Bill Rosenblatt 83 makes some good points regarding digital copyright in response to the February 26 article about Ed Felten (Letters, May 14), but there is more.
Rosenblatt calls for a group to advocate for consumer issues in copyrights, rightly pointing out the importance of fair-use considerations. However, there are changes afoot that are much further reaching.
As Professor Felten and his team strikingly demonstrated, D.R.M. (digital rights management, especially including encryption) is necessarily imperfect. And then there is always the analog hole you can attach an audio cord from your computer to a stereo system and re-record the audio using many consumer recording devices. With the increasing bandwidth and reach of online networks (especially mobile wireless systems), the product model itself is starting to become technologically obsolete, in favor of the service model.
There are two current suggestions for service models that could well become the future of music (and of other forms of intellectual work): centralized interactive services and the distributed P2P model. Both of these can be monetized so that artists, writers, producers, etc., get paid for the value they bring to a work.
In a central service, all recorded music is included in an integrated catalog for on-demand and personalized-playlist generation (for streaming, more than downloading). A subscription fee is then allocated to copyright holders according to the popularity of their music on the system. Instead of a record collection, a subscriber would have a list of preferences that can be played on demand. This service replaces both CDs and radio simultaneously. It is sometimes referred to as the celestial jukebox.
In the distributed model, the entire network (perhaps extending to consumer electronics devices) is surcharged, and the traffic is tracked over the entire network by an organization charged to collect and allocate the surcharge fees, also according to popularity. (This is similar to the way blank cassettes and writable CD-ROMs are surcharged with fees that are allocated as royalties to labels according to CD sales data.)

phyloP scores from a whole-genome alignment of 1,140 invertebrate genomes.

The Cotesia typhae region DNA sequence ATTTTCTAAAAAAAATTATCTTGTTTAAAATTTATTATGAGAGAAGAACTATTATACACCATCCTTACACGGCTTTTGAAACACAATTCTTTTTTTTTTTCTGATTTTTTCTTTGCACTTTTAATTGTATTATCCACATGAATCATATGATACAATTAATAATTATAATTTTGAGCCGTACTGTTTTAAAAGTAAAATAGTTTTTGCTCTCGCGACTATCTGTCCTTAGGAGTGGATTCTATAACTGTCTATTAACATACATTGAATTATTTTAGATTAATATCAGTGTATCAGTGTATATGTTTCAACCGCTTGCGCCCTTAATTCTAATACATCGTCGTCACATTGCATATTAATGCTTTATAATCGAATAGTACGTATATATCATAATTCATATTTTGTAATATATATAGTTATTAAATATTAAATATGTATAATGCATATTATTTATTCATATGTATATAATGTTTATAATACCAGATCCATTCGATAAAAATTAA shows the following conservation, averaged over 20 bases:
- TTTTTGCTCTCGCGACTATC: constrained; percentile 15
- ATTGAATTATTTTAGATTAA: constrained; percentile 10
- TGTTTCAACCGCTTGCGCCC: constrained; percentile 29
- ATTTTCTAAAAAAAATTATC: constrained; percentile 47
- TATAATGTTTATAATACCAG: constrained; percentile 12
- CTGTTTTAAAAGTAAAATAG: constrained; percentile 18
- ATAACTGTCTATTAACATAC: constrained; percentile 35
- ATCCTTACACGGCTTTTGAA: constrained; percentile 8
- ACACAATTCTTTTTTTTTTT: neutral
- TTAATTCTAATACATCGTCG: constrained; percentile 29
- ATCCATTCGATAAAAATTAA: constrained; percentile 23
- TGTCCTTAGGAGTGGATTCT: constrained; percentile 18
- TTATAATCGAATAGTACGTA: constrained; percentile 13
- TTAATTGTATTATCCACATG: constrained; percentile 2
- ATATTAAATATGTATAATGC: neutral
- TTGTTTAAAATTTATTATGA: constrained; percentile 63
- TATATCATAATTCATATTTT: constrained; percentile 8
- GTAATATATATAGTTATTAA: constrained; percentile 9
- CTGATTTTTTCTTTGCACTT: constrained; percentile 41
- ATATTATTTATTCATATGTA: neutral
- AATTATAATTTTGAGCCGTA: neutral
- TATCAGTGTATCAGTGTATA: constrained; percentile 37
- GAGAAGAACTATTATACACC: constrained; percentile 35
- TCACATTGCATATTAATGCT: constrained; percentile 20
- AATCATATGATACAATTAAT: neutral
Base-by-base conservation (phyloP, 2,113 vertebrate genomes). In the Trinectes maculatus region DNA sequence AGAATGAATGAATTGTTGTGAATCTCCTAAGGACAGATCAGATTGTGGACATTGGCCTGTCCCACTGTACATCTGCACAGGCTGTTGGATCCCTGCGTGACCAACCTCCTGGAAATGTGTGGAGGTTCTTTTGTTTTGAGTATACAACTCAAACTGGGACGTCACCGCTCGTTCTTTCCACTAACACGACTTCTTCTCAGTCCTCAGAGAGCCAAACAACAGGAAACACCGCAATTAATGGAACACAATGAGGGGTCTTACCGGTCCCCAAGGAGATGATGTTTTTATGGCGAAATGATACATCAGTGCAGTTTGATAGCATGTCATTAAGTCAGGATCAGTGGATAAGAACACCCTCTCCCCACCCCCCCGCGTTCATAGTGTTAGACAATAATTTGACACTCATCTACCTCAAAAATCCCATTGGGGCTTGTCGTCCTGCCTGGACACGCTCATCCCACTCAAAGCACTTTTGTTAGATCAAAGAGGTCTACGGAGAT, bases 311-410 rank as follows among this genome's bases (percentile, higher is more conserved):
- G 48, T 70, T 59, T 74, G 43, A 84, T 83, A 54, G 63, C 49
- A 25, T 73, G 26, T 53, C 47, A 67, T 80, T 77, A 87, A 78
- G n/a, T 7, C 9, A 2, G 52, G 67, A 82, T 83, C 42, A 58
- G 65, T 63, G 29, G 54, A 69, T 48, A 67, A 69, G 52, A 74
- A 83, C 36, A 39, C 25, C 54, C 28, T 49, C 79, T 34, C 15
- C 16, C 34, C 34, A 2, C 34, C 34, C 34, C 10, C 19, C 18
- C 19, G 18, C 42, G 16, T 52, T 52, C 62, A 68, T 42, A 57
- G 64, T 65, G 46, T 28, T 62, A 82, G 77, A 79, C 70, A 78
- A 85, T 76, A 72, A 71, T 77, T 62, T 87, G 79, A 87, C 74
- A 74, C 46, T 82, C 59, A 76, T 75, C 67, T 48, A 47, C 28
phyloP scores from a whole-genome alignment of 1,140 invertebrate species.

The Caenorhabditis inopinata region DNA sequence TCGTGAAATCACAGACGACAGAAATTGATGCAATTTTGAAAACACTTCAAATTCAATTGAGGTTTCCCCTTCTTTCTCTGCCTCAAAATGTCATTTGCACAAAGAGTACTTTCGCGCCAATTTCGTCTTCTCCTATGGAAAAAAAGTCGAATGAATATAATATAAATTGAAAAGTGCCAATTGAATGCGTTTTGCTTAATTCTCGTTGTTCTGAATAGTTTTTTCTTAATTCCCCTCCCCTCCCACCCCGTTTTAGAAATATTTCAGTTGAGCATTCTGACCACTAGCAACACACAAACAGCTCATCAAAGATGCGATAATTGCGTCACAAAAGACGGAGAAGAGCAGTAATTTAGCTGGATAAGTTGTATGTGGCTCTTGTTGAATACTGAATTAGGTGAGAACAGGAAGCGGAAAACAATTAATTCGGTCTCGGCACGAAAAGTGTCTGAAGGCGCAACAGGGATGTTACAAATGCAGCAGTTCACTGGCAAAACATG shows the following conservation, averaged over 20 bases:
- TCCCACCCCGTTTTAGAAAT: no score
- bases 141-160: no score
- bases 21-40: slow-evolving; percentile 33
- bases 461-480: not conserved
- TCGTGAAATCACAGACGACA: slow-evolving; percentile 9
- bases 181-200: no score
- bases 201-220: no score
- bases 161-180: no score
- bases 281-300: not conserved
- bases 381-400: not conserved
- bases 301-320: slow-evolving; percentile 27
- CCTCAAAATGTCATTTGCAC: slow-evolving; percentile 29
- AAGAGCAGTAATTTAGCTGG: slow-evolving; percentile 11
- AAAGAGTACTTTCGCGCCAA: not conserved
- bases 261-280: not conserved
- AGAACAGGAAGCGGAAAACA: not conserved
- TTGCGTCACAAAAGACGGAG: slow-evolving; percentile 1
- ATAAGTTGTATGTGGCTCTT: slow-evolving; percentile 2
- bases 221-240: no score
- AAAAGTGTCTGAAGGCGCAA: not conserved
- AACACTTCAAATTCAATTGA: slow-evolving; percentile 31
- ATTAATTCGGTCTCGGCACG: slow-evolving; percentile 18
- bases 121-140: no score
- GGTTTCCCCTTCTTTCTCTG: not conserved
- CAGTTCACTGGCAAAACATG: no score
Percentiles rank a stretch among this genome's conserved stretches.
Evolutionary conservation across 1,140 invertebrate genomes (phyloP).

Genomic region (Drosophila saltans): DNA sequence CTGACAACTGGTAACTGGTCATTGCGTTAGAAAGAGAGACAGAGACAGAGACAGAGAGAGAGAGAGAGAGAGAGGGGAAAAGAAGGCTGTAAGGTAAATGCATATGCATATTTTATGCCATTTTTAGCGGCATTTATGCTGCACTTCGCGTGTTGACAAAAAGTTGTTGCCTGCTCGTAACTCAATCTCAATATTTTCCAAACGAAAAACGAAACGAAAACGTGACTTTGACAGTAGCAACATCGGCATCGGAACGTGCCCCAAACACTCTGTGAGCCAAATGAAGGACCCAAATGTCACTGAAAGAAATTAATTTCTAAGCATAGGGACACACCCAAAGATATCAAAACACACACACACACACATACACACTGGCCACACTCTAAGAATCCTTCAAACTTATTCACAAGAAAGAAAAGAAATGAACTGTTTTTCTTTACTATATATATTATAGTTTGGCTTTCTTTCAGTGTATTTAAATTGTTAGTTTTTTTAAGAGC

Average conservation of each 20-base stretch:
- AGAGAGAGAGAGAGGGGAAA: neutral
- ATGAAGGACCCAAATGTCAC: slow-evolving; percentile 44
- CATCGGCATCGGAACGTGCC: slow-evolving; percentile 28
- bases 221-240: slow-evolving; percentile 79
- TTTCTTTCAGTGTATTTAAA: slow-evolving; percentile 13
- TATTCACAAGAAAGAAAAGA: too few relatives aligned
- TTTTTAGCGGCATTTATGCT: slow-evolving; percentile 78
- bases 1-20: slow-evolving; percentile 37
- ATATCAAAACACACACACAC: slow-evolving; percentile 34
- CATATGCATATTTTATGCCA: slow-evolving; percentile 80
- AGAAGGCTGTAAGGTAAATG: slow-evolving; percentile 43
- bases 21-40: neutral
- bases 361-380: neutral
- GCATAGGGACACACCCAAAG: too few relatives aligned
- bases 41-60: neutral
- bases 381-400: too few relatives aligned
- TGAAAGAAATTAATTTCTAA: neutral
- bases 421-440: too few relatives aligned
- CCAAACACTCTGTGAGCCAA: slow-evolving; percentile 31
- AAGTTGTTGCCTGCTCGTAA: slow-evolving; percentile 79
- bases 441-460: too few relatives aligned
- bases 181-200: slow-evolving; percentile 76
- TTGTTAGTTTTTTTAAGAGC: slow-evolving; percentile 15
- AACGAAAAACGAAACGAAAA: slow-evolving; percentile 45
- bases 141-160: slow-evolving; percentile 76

However, both of these models require some sort of blanket licensing in order to be feasible. Two familiar examples of such licensing are: performance rights organizations (Ascap, B.M.I., and Sesac) and the mechanical license for recording songs written by someone other than the performer. The first one is regulated by a judicial consent decree that makes an exception for antitrust rules, the second one is legislated by Congress and is known as a compulsory or statutory license. There is actually a compulsory license in the Digital Millennium Copyright Act for noninteractive webcasting, but it doesnt cover interactive webcasting or distributed systems.
Typically, major labels are obstructing the full licensing of interactive services or any movement toward compulsory licensing, even though these could ensure fair payment for both artists and labels in conjunction with fluid use by fans. The key here is that labels would lose exclusionary control over a marketplace they currently dominate. Even if they could benefit, they will not allow artists to increase leverage against them. They rather would try to impose artificial scarcity in a market that would be based upon abundance, because their current business model is based on managing the risk in a scarce market (for big-hit stardom).
Rosenblatts call for a consumer group should be joined by a call for a recording-artists-only group to advocate along with them for blanket or compulsory licensing. Such a group would either issue blanket licenses itself (and collect the fees, track the usage, and allocate the royalties), or else sit at the negotiating table when determining royalty rates for a compulsory license.
Dan Krimm 78
I am seeking former students of Walter Kaufmann, who taught philosophy at Princeton from 1947 to 1980 and who was a prominent scholar of Friedrich Nietzsche.
I am a Drew University researcher, and this inquiry is in connection with a study of Nietzsches American reception, under the supervision of Professor Jonathan Rose 74. We are asking Kaufmanns former students to complete a questionnaire examining his teaching of Nietzsche, its impact on them, and their individual experiences with Nietzsches writings and ideas.
To complete the questionnaire online, please go to http://users.drew.edu/ bsaddori; or contact me at either firstname.lastname@example.org or phone 641-342-4809 to obtain a hard copy.